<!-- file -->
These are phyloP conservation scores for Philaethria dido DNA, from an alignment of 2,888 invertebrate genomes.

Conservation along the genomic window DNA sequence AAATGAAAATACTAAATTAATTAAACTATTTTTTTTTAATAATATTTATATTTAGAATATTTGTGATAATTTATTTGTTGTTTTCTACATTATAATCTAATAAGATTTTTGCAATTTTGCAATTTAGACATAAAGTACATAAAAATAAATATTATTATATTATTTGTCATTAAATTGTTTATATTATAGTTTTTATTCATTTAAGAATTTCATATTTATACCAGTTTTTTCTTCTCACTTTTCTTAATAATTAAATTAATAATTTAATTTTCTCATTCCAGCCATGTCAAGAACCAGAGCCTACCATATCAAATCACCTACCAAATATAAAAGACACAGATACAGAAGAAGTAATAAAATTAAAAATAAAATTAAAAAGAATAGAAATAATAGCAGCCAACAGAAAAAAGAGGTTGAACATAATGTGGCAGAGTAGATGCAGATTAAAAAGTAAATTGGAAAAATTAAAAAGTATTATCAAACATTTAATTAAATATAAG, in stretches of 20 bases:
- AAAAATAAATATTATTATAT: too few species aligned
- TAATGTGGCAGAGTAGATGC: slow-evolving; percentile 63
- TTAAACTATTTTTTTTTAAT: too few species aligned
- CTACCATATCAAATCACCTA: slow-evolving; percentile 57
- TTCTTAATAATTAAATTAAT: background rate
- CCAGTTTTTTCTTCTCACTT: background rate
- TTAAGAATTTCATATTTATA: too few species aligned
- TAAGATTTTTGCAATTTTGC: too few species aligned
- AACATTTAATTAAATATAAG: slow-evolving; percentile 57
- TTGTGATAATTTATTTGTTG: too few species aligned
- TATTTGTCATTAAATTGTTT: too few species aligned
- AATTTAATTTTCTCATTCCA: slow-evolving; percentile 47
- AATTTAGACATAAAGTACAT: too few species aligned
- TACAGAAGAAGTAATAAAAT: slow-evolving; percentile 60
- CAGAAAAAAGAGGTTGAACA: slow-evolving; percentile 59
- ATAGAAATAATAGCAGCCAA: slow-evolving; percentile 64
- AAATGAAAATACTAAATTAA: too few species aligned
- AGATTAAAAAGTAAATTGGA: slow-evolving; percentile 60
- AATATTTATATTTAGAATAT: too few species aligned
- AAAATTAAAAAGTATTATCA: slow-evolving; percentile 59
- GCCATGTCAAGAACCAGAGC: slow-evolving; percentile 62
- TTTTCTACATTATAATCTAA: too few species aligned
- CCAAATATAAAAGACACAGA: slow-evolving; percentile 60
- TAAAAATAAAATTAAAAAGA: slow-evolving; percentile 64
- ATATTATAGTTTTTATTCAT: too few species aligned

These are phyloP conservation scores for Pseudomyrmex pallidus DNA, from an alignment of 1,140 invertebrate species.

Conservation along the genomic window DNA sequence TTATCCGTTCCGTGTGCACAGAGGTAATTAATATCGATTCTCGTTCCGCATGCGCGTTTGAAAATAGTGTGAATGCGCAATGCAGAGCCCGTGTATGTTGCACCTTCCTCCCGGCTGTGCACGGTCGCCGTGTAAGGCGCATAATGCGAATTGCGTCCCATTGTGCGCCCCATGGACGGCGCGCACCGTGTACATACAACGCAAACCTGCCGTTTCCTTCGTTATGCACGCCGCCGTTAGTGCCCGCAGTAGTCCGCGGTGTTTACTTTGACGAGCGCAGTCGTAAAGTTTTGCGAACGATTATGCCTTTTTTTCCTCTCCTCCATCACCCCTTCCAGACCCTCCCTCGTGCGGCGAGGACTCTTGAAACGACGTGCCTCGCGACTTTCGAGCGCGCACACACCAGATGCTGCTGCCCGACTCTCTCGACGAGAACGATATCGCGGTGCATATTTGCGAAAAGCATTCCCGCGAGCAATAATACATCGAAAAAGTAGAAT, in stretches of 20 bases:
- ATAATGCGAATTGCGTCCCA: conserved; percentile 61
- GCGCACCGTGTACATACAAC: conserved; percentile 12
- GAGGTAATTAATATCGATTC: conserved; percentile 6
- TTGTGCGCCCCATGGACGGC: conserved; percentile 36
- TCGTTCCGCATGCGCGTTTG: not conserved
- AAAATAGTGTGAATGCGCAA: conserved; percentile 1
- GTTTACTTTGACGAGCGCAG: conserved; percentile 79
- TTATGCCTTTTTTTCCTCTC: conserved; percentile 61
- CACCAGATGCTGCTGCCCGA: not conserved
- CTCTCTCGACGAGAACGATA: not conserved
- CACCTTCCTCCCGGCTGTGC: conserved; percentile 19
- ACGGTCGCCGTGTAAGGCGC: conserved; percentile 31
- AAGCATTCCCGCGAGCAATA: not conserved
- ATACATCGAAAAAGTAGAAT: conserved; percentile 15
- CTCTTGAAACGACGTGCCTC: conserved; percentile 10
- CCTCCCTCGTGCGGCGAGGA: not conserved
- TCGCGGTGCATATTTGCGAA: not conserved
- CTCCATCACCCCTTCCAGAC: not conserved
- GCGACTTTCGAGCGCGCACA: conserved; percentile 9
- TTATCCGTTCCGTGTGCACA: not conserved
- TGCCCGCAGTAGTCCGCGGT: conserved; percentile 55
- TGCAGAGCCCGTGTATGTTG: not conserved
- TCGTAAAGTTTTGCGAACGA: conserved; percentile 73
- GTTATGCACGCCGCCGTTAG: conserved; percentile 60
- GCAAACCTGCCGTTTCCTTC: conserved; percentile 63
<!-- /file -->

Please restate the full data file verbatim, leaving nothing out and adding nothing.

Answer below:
These are phyloP conservation scores for Philaethria dido DNA, from an alignment of 2,888 invertebrate genomes.

Conservation along the genomic window DNA sequence AAATGAAAATACTAAATTAATTAAACTATTTTTTTTTAATAATATTTATATTTAGAATATTTGTGATAATTTATTTGTTGTTTTCTACATTATAATCTAATAAGATTTTTGCAATTTTGCAATTTAGACATAAAGTACATAAAAATAAATATTATTATATTATTTGTCATTAAATTGTTTATATTATAGTTTTTATTCATTTAAGAATTTCATATTTATACCAGTTTTTTCTTCTCACTTTTCTTAATAATTAAATTAATAATTTAATTTTCTCATTCCAGCCATGTCAAGAACCAGAGCCTACCATATCAAATCACCTACCAAATATAAAAGACACAGATACAGAAGAAGTAATAAAATTAAAAATAAAATTAAAAAGAATAGAAATAATAGCAGCCAACAGAAAAAAGAGGTTGAACATAATGTGGCAGAGTAGATGCAGATTAAAAAGTAAATTGGAAAAATTAAAAAGTATTATCAAACATTTAATTAAATATAAG, in stretches of 20 bases:
- AAAAATAAATATTATTATAT: too few species aligned
- TAATGTGGCAGAGTAGATGC: slow-evolving; percentile 63
- TTAAACTATTTTTTTTTAAT: too few species aligned
- CTACCATATCAAATCACCTA: slow-evolving; percentile 57
- TTCTTAATAATTAAATTAAT: background rate
- CCAGTTTTTTCTTCTCACTT: background rate
- TTAAGAATTTCATATTTATA: too few species aligned
- TAAGATTTTTGCAATTTTGC: too few species aligned
- AACATTTAATTAAATATAAG: slow-evolving; percentile 57
- TTGTGATAATTTATTTGTTG: too few species aligned
- TATTTGTCATTAAATTGTTT: too few species aligned
- AATTTAATTTTCTCATTCCA: slow-evolving; percentile 47
- AATTTAGACATAAAGTACAT: too few species aligned
- TACAGAAGAAGTAATAAAAT: slow-evolving; percentile 60
- CAGAAAAAAGAGGTTGAACA: slow-evolving; percentile 59
- ATAGAAATAATAGCAGCCAA: slow-evolving; percentile 64
- AAATGAAAATACTAAATTAA: too few species aligned
- AGATTAAAAAGTAAATTGGA: slow-evolving; percentile 60
- AATATTTATATTTAGAATAT: too few species aligned
- AAAATTAAAAAGTATTATCA: slow-evolving; percentile 59
- GCCATGTCAAGAACCAGAGC: slow-evolving; percentile 62
- TTTTCTACATTATAATCTAA: too few species aligned
- CCAAATATAAAAGACACAGA: slow-evolving; percentile 60
- TAAAAATAAAATTAAAAAGA: slow-evolving; percentile 64
- ATATTATAGTTTTTATTCAT: too few species aligned

These are phyloP conservation scores for Pseudomyrmex pallidus DNA, from an alignment of 1,140 invertebrate species.

Conservation along the genomic window DNA sequence TTATCCGTTCCGTGTGCACAGAGGTAATTAATATCGATTCTCGTTCCGCATGCGCGTTTGAAAATAGTGTGAATGCGCAATGCAGAGCCCGTGTATGTTGCACCTTCCTCCCGGCTGTGCACGGTCGCCGTGTAAGGCGCATAATGCGAATTGCGTCCCATTGTGCGCCCCATGGACGGCGCGCACCGTGTACATACAACGCAAACCTGCCGTTTCCTTCGTTATGCACGCCGCCGTTAGTGCCCGCAGTAGTCCGCGGTGTTTACTTTGACGAGCGCAGTCGTAAAGTTTTGCGAACGATTATGCCTTTTTTTCCTCTCCTCCATCACCCCTTCCAGACCCTCCCTCGTGCGGCGAGGACTCTTGAAACGACGTGCCTCGCGACTTTCGAGCGCGCACACACCAGATGCTGCTGCCCGACTCTCTCGACGAGAACGATATCGCGGTGCATATTTGCGAAAAGCATTCCCGCGAGCAATAATACATCGAAAAAGTAGAAT, in stretches of 20 bases:
- ATAATGCGAATTGCGTCCCA: conserved; percentile 61
- GCGCACCGTGTACATACAAC: conserved; percentile 12
- GAGGTAATTAATATCGATTC: conserved; percentile 6
- TTGTGCGCCCCATGGACGGC: conserved; percentile 36
- TCGTTCCGCATGCGCGTTTG: not conserved
- AAAATAGTGTGAATGCGCAA: conserved; percentile 1
- GTTTACTTTGACGAGCGCAG: conserved; percentile 79
- TTATGCCTTTTTTTCCTCTC: conserved; percentile 61
- CACCAGATGCTGCTGCCCGA: not conserved
- CTCTCTCGACGAGAACGATA: not conserved
- CACCTTCCTCCCGGCTGTGC: conserved; percentile 19
- ACGGTCGCCGTGTAAGGCGC: conserved; percentile 31
- AAGCATTCCCGCGAGCAATA: not conserved
- ATACATCGAAAAAGTAGAAT: conserved; percentile 15
- CTCTTGAAACGACGTGCCTC: conserved; percentile 10
- CCTCCCTCGTGCGGCGAGGA: not conserved
- TCGCGGTGCATATTTGCGAA: not conserved
- CTCCATCACCCCTTCCAGAC: not conserved
- GCGACTTTCGAGCGCGCACA: conserved; percentile 9
- TTATCCGTTCCGTGTGCACA: not conserved
- TGCCCGCAGTAGTCCGCGGT: conserved; percentile 55
- TGCAGAGCCCGTGTATGTTG: not conserved
- TCGTAAAGTTTTGCGAACGA: conserved; percentile 73
- GTTATGCACGCCGCCGTTAG: conserved; percentile 60
- GCAAACCTGCCGTTTCCTTC: conserved; percentile 63